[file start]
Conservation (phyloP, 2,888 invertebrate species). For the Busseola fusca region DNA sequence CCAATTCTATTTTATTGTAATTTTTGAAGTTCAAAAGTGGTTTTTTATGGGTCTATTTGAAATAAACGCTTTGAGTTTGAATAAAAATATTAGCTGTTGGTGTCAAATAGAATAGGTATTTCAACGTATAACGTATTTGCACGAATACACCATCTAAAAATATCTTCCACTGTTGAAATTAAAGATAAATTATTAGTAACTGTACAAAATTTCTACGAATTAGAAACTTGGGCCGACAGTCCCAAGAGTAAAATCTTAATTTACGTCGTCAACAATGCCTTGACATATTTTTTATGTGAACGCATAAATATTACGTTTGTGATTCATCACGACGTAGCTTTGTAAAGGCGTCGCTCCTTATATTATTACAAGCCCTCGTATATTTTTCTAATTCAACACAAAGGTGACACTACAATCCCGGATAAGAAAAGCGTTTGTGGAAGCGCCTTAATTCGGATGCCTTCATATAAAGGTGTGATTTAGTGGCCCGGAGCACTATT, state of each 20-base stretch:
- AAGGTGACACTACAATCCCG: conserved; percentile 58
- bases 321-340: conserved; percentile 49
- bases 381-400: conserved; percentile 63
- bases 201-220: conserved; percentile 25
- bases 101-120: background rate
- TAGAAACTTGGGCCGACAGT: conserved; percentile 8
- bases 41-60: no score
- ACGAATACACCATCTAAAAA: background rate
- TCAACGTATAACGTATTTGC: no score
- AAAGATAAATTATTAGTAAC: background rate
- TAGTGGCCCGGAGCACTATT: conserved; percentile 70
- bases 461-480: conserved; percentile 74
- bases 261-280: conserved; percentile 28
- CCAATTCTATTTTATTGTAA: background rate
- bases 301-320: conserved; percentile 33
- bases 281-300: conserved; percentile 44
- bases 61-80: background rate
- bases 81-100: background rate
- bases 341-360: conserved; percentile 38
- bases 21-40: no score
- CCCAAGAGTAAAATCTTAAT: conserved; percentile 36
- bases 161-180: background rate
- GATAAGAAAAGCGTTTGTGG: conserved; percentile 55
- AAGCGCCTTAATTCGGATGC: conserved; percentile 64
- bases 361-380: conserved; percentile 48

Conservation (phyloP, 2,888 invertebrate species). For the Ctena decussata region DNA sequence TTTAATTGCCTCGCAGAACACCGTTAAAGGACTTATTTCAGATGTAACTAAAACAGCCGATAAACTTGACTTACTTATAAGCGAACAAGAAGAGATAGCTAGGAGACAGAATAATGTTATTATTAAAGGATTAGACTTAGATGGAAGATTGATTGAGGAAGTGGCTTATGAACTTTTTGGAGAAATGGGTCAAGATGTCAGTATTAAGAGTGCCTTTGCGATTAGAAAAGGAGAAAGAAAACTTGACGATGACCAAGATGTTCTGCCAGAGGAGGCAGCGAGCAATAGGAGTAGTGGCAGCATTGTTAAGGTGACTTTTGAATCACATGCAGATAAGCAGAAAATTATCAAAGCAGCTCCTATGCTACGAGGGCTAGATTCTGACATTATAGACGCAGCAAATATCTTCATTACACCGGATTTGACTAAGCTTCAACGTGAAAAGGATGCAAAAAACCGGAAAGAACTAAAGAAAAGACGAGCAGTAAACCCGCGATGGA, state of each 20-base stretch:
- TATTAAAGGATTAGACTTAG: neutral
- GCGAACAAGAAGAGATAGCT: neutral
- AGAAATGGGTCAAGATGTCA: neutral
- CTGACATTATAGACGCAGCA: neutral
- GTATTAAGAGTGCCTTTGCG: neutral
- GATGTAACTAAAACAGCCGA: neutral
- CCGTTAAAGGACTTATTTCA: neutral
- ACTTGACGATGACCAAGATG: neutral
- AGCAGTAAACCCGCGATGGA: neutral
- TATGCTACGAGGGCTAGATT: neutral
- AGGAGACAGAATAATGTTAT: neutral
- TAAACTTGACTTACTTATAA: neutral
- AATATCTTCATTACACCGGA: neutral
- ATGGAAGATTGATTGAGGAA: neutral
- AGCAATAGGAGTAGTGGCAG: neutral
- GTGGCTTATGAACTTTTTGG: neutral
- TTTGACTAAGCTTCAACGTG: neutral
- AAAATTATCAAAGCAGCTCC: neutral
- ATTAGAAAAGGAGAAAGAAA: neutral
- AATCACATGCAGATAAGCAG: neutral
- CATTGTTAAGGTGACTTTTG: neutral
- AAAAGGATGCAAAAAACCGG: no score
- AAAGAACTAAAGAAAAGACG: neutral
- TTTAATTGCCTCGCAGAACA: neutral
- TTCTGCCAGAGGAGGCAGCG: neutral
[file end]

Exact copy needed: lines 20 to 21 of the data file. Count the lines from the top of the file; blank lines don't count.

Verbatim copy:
- bases 341-360: conserved; percentile 38
- bases 21-40: no score